…the word self is a convenient way of referring to a series of mental and bodily events and formations, that have a degree of causal coherence and integrity through time. And the capitalized Self does exemplify our sense that hidden in these transitory formations is a real, unchanging essence that is the source of our identity and that we must protect. But this latter conviction may be unfounded and can actually be harmful. If there were a solid, really existing self hidden in or behind the aggregates, its unchangeableness would prevent any experience from occurring; its static nature would make the constant arising and subsiding of experience come to a screeching halt.

    …cognition and experience do not appear to have a truly existing self, and the habitual belief in such an ego-self, the continual grasping to such a self, is the basis of the origin and continuation of human suffering and habitual patterns. In our culture, science has contributed to the awakening of this sense of the lack of a fixed self but has only described it from afar. Science has shown us that a fixed self is not necessary for mind but has not provided any way of dealing with the basic fact that this no-longer-needed self is precisely the ego-self that everyone clings to and holds most dear. By remaining at the level of description, has yet to awaken to the idea that the experience of mind, not merely without some impersonal, hypothetical, and theoretically constructed self but without ego-self, can be profoundly transformative.(Embodied Mind)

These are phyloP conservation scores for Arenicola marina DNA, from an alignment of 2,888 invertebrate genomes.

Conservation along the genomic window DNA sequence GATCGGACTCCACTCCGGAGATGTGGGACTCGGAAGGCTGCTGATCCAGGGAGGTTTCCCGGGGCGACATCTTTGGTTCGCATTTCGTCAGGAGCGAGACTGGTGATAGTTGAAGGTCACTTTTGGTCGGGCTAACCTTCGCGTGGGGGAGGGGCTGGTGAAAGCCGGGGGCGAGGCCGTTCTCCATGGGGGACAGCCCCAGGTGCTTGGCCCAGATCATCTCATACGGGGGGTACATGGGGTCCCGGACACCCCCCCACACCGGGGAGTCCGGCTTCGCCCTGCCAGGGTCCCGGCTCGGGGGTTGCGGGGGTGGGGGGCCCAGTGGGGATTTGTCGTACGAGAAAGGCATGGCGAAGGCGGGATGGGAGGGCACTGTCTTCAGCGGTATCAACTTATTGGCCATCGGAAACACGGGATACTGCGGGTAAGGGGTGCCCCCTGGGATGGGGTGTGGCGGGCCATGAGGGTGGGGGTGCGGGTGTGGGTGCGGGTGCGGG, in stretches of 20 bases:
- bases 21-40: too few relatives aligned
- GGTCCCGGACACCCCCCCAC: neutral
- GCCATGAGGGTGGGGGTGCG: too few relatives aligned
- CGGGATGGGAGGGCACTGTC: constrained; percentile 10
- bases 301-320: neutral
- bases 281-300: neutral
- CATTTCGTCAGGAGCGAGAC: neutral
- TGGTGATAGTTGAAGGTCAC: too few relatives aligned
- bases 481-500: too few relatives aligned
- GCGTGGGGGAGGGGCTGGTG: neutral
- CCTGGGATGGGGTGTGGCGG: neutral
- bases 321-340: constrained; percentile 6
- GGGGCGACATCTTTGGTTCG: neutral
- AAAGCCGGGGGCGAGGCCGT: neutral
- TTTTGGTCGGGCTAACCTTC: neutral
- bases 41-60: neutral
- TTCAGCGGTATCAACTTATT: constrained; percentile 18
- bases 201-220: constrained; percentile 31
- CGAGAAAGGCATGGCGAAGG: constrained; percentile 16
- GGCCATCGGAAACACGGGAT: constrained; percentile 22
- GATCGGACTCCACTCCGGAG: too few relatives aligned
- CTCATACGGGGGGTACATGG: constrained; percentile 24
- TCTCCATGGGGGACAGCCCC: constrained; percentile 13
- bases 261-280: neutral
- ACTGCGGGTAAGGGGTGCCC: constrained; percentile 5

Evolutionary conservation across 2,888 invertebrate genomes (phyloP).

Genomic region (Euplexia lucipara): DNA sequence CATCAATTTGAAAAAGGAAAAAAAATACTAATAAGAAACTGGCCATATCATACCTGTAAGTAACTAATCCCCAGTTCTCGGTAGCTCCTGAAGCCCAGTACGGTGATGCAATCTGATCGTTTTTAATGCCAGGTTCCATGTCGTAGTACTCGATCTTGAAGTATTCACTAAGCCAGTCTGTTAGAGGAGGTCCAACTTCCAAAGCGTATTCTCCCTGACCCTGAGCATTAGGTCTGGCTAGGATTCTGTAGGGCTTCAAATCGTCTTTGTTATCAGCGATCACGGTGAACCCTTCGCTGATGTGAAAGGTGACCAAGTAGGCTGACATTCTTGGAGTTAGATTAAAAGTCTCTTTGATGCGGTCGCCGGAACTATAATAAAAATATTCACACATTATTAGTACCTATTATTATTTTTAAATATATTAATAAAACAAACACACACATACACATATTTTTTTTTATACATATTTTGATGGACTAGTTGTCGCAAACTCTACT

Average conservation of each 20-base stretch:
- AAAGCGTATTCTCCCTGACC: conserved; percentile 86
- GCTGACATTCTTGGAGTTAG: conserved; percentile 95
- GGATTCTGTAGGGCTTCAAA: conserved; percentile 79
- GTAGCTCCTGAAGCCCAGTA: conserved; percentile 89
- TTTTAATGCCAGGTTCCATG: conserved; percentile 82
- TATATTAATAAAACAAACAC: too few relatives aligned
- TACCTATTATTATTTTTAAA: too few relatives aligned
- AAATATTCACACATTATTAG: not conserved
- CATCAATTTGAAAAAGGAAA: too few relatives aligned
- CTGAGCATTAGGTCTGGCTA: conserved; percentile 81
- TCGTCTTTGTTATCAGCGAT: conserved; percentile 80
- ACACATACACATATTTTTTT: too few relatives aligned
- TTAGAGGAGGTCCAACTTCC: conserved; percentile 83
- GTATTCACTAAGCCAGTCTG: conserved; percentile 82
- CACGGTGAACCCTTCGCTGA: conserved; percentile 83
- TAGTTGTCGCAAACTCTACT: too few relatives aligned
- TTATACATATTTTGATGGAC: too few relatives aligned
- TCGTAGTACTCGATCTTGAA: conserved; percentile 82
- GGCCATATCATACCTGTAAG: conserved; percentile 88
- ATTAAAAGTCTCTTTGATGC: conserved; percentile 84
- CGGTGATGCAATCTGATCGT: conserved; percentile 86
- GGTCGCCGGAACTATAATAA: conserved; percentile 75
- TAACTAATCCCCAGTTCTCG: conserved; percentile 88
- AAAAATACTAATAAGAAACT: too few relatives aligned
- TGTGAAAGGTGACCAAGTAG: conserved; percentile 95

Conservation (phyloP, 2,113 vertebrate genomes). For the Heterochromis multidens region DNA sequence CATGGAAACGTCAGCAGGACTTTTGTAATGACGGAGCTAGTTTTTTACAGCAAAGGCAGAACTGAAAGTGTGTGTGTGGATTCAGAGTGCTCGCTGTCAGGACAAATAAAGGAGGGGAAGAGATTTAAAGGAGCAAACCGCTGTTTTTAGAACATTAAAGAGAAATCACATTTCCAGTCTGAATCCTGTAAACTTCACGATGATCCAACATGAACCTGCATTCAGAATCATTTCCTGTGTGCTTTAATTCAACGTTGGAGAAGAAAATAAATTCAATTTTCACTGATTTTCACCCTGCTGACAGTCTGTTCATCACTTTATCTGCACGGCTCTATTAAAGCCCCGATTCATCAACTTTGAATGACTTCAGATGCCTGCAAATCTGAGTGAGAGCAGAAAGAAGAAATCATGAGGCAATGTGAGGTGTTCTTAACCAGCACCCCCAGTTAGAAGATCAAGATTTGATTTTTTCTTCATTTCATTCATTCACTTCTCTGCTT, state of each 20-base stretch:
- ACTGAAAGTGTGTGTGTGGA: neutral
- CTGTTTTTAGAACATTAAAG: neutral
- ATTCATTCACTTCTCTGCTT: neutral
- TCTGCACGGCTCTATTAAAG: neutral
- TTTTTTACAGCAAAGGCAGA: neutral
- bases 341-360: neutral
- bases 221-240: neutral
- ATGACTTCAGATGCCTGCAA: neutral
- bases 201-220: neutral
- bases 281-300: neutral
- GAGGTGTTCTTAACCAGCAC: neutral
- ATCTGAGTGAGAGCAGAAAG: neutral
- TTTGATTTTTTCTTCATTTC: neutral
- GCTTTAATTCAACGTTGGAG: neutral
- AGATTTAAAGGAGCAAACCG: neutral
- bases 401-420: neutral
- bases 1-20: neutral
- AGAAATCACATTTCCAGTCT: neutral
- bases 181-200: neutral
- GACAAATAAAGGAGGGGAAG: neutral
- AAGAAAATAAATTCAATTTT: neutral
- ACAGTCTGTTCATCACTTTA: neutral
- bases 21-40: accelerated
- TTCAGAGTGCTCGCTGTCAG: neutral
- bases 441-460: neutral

• Tom Storm
    8.6k
    …the word self is a convenient way of referring to a series of mental and bodily events and formations, that have a degree of causal coherence and integrity through time. And the capitalized Self does exemplify our sense that hidden in these transitory formations is a real, unchanging essence that is the source of our identity and that we must protect. But this latter conviction may be unfounded and can actually be harmful. If there were a solid, really existing self hidden in or behind the aggregates, its unchangeableness would prevent any experience from occurring; its static nature would make the constant arising and subsiding of experience come to a screeching halt.

    Sounds almost Dennett-like here.
  • tim wood
    8.9k
    If there were a solid, really existing self hidden in or behind the aggregates, its unchangeableness would prevent any experience from occurring; its static nature would make the constant arising and subsiding of experience come to a screeching halt.
    This seems an extreme and untenable claim.

    But a closer look: it may be that my self is a continually emerging product, its history and durability an illusion made up on the fly each and every moment. But the presence and actions of others both animate and inanimate make that an impossible position to hold. There is manifestly a persistence and consistency characterizing events and the self in time. Thus not an either-or of self, but instead a neither-nor. The self, then, existing, but continually evolving and changing, usually unnoticeably from day-to-day, some parts more susceptible of change, and some resistant. And some trans-generational.
  • Wayfarer
    21.1k
    Anatta (no-self) is major theme in Buddhism. The passage that @Joshs provides is a good example. 1 As it happens, this was also the subject of my MA thesis in Buddhist Studies, so here I'll share some of my thesis work on that issue.

    Despite the frequent association of the term with Buddhism, I think the principle of no-self is very easily misconstrued. Consider this verse from the early Buddhist texts. 2